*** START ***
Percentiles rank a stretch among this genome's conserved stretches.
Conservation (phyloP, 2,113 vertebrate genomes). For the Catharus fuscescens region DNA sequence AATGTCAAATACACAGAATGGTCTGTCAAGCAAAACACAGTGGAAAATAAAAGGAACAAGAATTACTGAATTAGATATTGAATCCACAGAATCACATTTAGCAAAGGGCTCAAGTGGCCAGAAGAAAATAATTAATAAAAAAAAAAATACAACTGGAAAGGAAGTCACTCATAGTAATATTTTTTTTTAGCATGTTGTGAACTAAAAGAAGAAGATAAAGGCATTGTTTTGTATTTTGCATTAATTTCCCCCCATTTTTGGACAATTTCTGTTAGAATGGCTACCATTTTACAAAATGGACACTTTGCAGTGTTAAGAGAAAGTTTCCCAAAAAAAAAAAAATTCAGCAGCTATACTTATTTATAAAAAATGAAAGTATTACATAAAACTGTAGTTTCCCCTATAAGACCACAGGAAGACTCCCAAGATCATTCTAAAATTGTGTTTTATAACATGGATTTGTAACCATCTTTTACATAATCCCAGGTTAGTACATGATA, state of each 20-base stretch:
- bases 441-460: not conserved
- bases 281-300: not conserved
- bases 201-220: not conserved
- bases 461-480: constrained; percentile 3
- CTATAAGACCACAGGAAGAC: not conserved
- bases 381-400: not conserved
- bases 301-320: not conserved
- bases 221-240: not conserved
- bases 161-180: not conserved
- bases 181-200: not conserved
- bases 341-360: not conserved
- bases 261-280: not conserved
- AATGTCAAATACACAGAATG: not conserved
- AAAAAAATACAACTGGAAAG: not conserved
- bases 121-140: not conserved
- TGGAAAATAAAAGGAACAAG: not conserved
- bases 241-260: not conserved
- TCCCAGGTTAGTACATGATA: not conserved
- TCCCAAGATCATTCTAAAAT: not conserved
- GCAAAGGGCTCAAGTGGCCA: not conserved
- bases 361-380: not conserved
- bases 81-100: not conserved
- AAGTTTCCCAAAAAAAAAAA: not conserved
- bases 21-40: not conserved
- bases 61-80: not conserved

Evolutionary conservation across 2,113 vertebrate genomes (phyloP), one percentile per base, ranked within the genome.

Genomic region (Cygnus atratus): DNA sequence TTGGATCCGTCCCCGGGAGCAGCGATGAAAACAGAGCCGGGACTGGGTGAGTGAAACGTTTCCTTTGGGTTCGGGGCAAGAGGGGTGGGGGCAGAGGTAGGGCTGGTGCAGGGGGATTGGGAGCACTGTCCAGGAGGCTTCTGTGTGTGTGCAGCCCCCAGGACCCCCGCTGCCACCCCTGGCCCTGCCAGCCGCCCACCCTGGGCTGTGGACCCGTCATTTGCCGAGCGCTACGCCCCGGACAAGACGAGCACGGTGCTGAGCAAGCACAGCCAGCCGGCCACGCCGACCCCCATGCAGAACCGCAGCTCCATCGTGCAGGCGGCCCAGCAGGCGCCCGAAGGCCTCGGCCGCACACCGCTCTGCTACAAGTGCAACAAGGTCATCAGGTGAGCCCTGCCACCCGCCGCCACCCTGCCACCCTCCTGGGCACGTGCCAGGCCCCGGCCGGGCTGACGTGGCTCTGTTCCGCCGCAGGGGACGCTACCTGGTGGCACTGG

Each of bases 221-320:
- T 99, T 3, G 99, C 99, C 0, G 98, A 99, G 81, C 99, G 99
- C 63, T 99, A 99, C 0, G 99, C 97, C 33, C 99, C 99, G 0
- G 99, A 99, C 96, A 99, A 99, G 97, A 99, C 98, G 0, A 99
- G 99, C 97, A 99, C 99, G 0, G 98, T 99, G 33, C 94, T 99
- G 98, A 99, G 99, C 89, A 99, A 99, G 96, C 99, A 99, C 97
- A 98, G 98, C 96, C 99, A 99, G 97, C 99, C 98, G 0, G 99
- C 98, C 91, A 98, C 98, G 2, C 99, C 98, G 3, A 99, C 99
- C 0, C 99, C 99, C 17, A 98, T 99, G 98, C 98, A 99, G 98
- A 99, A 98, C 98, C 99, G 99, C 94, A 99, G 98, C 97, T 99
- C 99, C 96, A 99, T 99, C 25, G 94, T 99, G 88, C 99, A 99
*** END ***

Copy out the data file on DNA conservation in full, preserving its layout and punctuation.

Percentiles rank a stretch among this genome's conserved stretches.
Conservation (phyloP, 2,113 vertebrate genomes). For the Catharus fuscescens region DNA sequence AATGTCAAATACACAGAATGGTCTGTCAAGCAAAACACAGTGGAAAATAAAAGGAACAAGAATTACTGAATTAGATATTGAATCCACAGAATCACATTTAGCAAAGGGCTCAAGTGGCCAGAAGAAAATAATTAATAAAAAAAAAAATACAACTGGAAAGGAAGTCACTCATAGTAATATTTTTTTTTAGCATGTTGTGAACTAAAAGAAGAAGATAAAGGCATTGTTTTGTATTTTGCATTAATTTCCCCCCATTTTTGGACAATTTCTGTTAGAATGGCTACCATTTTACAAAATGGACACTTTGCAGTGTTAAGAGAAAGTTTCCCAAAAAAAAAAAAATTCAGCAGCTATACTTATTTATAAAAAATGAAAGTATTACATAAAACTGTAGTTTCCCCTATAAGACCACAGGAAGACTCCCAAGATCATTCTAAAATTGTGTTTTATAACATGGATTTGTAACCATCTTTTACATAATCCCAGGTTAGTACATGATA, state of each 20-base stretch:
- bases 441-460: not conserved
- bases 281-300: not conserved
- bases 201-220: not conserved
- bases 461-480: constrained; percentile 3
- CTATAAGACCACAGGAAGAC: not conserved
- bases 381-400: not conserved
- bases 301-320: not conserved
- bases 221-240: not conserved
- bases 161-180: not conserved
- bases 181-200: not conserved
- bases 341-360: not conserved
- bases 261-280: not conserved
- AATGTCAAATACACAGAATG: not conserved
- AAAAAAATACAACTGGAAAG: not conserved
- bases 121-140: not conserved
- TGGAAAATAAAAGGAACAAG: not conserved
- bases 241-260: not conserved
- TCCCAGGTTAGTACATGATA: not conserved
- TCCCAAGATCATTCTAAAAT: not conserved
- GCAAAGGGCTCAAGTGGCCA: not conserved
- bases 361-380: not conserved
- bases 81-100: not conserved
- AAGTTTCCCAAAAAAAAAAA: not conserved
- bases 21-40: not conserved
- bases 61-80: not conserved

Evolutionary conservation across 2,113 vertebrate genomes (phyloP), one percentile per base, ranked within the genome.

Genomic region (Cygnus atratus): DNA sequence TTGGATCCGTCCCCGGGAGCAGCGATGAAAACAGAGCCGGGACTGGGTGAGTGAAACGTTTCCTTTGGGTTCGGGGCAAGAGGGGTGGGGGCAGAGGTAGGGCTGGTGCAGGGGGATTGGGAGCACTGTCCAGGAGGCTTCTGTGTGTGTGCAGCCCCCAGGACCCCCGCTGCCACCCCTGGCCCTGCCAGCCGCCCACCCTGGGCTGTGGACCCGTCATTTGCCGAGCGCTACGCCCCGGACAAGACGAGCACGGTGCTGAGCAAGCACAGCCAGCCGGCCACGCCGACCCCCATGCAGAACCGCAGCTCCATCGTGCAGGCGGCCCAGCAGGCGCCCGAAGGCCTCGGCCGCACACCGCTCTGCTACAAGTGCAACAAGGTCATCAGGTGAGCCCTGCCACCCGCCGCCACCCTGCCACCCTCCTGGGCACGTGCCAGGCCCCGGCCGGGCTGACGTGGCTCTGTTCCGCCGCAGGGGACGCTACCTGGTGGCACTGG

Each of bases 221-320:
- T 99, T 3, G 99, C 99, C 0, G 98, A 99, G 81, C 99, G 99
- C 63, T 99, A 99, C 0, G 99, C 97, C 33, C 99, C 99, G 0
- G 99, A 99, C 96, A 99, A 99, G 97, A 99, C 98, G 0, A 99
- G 99, C 97, A 99, C 99, G 0, G 98, T 99, G 33, C 94, T 99
- G 98, A 99, G 99, C 89, A 99, A 99, G 96, C 99, A 99, C 97
- A 98, G 98, C 96, C 99, A 99, G 97, C 99, C 98, G 0, G 99
- C 98, C 91, A 98, C 98, G 2, C 99, C 98, G 3, A 99, C 99
- C 0, C 99, C 99, C 17, A 98, T 99, G 98, C 98, A 99, G 98
- A 99, A 98, C 98, C 99, G 99, C 94, A 99, G 98, C 97, T 99
- C 99, C 96, A 99, T 99, C 25, G 94, T 99, G 88, C 99, A 99